never undo, because when people’s
personal information has been published,
you can’t unpublish it—we need to let our
team members know that these are
priorities and put them on the to-do list
for the project. And we can’t call it
something done if the security part isn’t
done. It’s not something we tack on at
the end. We don’t build in unsecured,
crazy, poorly architected apps, and then
at the end, ask someone to build a brick
wall around them. Because as soon as one
little person gets through the brick
wall, it’s open season. So, we want the
engineers to know everything they do
should be checked for security. That’s a
culture change to say that it’s
We need to integrate quality assurance
with security, which means somebody is
checking the software we wrote for
weaknesses; somebody is trying to break
in or, at least, trying to run tools that
will show us common ways to break in and
weather their presence.
And we need to inspect our cloud
systems that are running to make sure
that our deployment, and our system
operations and administration, is as
secure as we meant it to be. Did somebody
omit a step? We want to discover that
right away and fix it. Or, ideally,
automate the way we set up all of our
systems using, for example, an
orchestration software package to
automatically configure our servers, so
it isn’t the case that late in the day,
people are more likely to make a mistake.
Because, well written scripts do just as
good a job even when they’re tired.
And we want to make sure that all of
our systems are updated and patched and
not tell people that security is a waste
of time and they should get back to work
To do all this, we need to have a
simple design. And I would encourage
people to focus on the idea that
simplicity and modular design are great
ways to make a system easier to check for
We want to make sure that credentials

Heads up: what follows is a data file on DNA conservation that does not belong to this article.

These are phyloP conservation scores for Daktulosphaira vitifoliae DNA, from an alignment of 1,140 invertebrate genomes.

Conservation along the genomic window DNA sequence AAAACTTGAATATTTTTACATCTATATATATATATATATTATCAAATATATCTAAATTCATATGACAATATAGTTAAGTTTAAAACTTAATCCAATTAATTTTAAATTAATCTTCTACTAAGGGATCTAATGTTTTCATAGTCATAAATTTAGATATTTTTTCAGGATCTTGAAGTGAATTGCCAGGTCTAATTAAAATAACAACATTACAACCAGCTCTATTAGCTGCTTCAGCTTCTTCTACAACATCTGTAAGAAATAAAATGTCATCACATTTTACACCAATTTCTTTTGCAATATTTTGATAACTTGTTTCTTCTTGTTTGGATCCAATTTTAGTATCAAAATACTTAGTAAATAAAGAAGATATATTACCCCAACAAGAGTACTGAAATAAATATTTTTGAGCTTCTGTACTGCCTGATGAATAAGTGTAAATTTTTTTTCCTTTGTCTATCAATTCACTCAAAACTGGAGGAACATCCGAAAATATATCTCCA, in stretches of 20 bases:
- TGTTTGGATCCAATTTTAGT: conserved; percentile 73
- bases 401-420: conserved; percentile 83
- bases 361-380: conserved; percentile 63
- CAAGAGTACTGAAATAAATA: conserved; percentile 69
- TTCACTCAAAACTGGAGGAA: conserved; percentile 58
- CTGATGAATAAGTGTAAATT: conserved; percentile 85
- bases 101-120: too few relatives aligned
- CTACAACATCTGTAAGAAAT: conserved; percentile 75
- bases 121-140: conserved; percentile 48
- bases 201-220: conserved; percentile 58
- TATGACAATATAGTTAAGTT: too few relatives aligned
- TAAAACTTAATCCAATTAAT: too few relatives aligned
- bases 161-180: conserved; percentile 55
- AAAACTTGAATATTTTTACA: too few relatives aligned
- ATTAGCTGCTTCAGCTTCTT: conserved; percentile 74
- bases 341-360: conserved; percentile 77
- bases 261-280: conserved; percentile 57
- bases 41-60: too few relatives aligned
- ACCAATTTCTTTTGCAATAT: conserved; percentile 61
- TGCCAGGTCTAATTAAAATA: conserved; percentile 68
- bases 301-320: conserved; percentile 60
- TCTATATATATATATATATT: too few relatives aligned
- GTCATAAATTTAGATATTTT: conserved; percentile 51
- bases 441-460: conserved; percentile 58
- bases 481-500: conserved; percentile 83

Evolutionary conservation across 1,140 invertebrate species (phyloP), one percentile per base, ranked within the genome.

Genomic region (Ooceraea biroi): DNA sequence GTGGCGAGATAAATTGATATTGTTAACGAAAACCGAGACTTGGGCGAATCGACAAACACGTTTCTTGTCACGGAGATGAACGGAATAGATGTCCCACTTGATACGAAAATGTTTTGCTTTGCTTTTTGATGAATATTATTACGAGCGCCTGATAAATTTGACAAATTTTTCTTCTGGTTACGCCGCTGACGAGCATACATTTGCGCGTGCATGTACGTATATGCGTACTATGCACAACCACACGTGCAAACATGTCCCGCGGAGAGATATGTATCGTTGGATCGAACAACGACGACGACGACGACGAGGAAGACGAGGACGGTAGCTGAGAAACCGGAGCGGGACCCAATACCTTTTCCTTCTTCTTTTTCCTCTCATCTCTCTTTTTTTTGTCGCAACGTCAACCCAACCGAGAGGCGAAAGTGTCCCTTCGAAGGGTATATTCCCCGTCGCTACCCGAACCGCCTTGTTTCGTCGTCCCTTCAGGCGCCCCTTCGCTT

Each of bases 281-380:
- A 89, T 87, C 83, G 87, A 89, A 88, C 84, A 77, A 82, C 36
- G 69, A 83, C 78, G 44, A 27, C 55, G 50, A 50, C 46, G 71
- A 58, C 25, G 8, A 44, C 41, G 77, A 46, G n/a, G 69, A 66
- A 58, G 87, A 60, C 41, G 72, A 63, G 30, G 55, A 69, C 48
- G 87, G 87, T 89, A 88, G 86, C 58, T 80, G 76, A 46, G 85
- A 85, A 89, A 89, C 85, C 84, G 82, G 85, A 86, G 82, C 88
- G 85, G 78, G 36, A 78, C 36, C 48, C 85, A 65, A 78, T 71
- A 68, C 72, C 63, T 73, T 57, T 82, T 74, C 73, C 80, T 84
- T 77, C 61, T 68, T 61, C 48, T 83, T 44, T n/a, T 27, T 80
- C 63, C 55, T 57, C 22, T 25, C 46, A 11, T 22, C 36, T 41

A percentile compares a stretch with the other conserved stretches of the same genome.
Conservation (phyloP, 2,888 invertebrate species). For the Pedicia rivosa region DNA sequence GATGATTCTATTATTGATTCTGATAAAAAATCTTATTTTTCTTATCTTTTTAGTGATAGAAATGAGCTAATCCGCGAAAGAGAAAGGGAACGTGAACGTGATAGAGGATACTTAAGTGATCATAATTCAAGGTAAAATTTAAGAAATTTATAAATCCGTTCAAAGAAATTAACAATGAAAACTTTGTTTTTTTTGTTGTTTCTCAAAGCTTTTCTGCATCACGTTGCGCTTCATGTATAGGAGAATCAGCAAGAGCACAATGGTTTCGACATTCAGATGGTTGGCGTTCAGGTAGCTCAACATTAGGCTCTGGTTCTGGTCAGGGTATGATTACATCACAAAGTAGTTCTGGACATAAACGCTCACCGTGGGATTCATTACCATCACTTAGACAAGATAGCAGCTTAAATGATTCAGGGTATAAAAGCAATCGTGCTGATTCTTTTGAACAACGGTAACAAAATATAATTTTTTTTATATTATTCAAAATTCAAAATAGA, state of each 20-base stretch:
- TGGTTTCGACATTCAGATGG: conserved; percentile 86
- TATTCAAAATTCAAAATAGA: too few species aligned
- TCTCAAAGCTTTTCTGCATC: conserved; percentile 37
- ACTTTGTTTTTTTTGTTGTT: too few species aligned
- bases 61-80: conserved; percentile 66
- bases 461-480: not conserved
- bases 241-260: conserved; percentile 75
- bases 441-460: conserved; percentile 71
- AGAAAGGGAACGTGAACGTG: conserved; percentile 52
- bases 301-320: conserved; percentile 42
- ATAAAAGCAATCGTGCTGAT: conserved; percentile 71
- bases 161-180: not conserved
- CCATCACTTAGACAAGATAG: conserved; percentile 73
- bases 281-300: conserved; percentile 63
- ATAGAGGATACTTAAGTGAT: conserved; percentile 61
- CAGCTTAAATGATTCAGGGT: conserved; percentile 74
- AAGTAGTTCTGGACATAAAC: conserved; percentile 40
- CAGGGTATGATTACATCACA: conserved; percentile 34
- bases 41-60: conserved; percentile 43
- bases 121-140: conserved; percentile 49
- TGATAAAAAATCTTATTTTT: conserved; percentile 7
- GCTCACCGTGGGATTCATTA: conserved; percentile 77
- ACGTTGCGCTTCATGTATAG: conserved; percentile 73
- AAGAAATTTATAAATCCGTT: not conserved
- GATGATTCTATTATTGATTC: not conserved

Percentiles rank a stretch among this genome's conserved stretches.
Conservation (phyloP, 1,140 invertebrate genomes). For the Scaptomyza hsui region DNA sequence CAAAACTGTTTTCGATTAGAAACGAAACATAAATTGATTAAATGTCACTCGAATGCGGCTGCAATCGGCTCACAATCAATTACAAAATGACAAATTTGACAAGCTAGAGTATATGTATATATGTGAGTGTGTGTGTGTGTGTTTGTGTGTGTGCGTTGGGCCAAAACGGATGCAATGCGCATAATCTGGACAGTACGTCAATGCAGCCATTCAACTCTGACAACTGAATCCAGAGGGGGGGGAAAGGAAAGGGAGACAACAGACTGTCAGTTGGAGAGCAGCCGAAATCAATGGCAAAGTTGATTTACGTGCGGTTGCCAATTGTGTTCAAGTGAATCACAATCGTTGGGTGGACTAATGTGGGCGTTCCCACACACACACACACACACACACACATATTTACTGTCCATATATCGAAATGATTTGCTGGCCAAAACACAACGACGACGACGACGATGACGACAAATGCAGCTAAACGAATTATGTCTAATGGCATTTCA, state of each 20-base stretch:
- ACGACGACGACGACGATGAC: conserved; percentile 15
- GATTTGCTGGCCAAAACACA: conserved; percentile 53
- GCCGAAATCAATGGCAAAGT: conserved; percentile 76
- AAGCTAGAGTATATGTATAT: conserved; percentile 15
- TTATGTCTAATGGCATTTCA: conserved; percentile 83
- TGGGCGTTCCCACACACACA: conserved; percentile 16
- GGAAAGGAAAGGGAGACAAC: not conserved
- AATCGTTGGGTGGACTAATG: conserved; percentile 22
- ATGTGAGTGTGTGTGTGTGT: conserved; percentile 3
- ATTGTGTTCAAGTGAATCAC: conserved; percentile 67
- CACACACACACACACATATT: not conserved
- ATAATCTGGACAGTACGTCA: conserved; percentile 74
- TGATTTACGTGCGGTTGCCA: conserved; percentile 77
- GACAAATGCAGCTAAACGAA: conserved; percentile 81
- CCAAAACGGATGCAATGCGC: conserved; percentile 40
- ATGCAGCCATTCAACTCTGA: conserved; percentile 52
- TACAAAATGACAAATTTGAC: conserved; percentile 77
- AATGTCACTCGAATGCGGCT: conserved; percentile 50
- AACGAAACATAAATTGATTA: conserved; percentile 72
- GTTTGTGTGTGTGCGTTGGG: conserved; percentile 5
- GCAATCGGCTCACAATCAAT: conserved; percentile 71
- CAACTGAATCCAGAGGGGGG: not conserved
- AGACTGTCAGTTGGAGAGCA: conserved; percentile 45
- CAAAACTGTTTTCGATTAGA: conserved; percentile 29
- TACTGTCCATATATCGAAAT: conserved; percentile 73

that are used in our modular
systems—where one piece of software is
logging into another service or another
piece of software database—are kept in
properly secured credential storage. A
common form of security violations is you
look at somebody’s source code and… Oh
look! There’s the password for the
database server right there …because the
app had to connect to the server. That’s
inappropriate design. There are special
credential storage services—your team
should use them.
And we want to make sure that quality
control remains central to our culture,
as developers of software, and that
includes DevOps, that includes system
administration. Too often, we have a good
piece of software, and then it’s deployed
incorrectly. And that’s where the problem
occurs. So if you’re going to test
whether your code is written properly,
maybe also test whether the servers
configured properly, from time to time.
It’s time well spent.
How to strengthen your security
So how can you move forward on
security? The good news is, while it may
sound like a scary and intimidating area,
there are lots of practical steps you can
take right now, and you don’t even have
to take them all at the same time, you
can take them incrementally. Here are
some great steps though that I highly
One is that—in your engineering team,
and if you have multiple teams—in each
engineering team somebody is explicitly
the security person. Somebody knows that
it’s their job to keep an eye out for
security issues and prevention and that
if there’s a problem they’re the person
who’s going to hear about it. They should
have the power to look into anything they
need to make sure there isn’t a security
hole in the system.
Use best practices from other
companies. This is a great idea
throughout all of DevOps, including
DevSecOps. You don’t have to reinvent
anything. You can learn best practices
and get a checklist together of what
other companies have found helpful to
look for to find opportunities to secure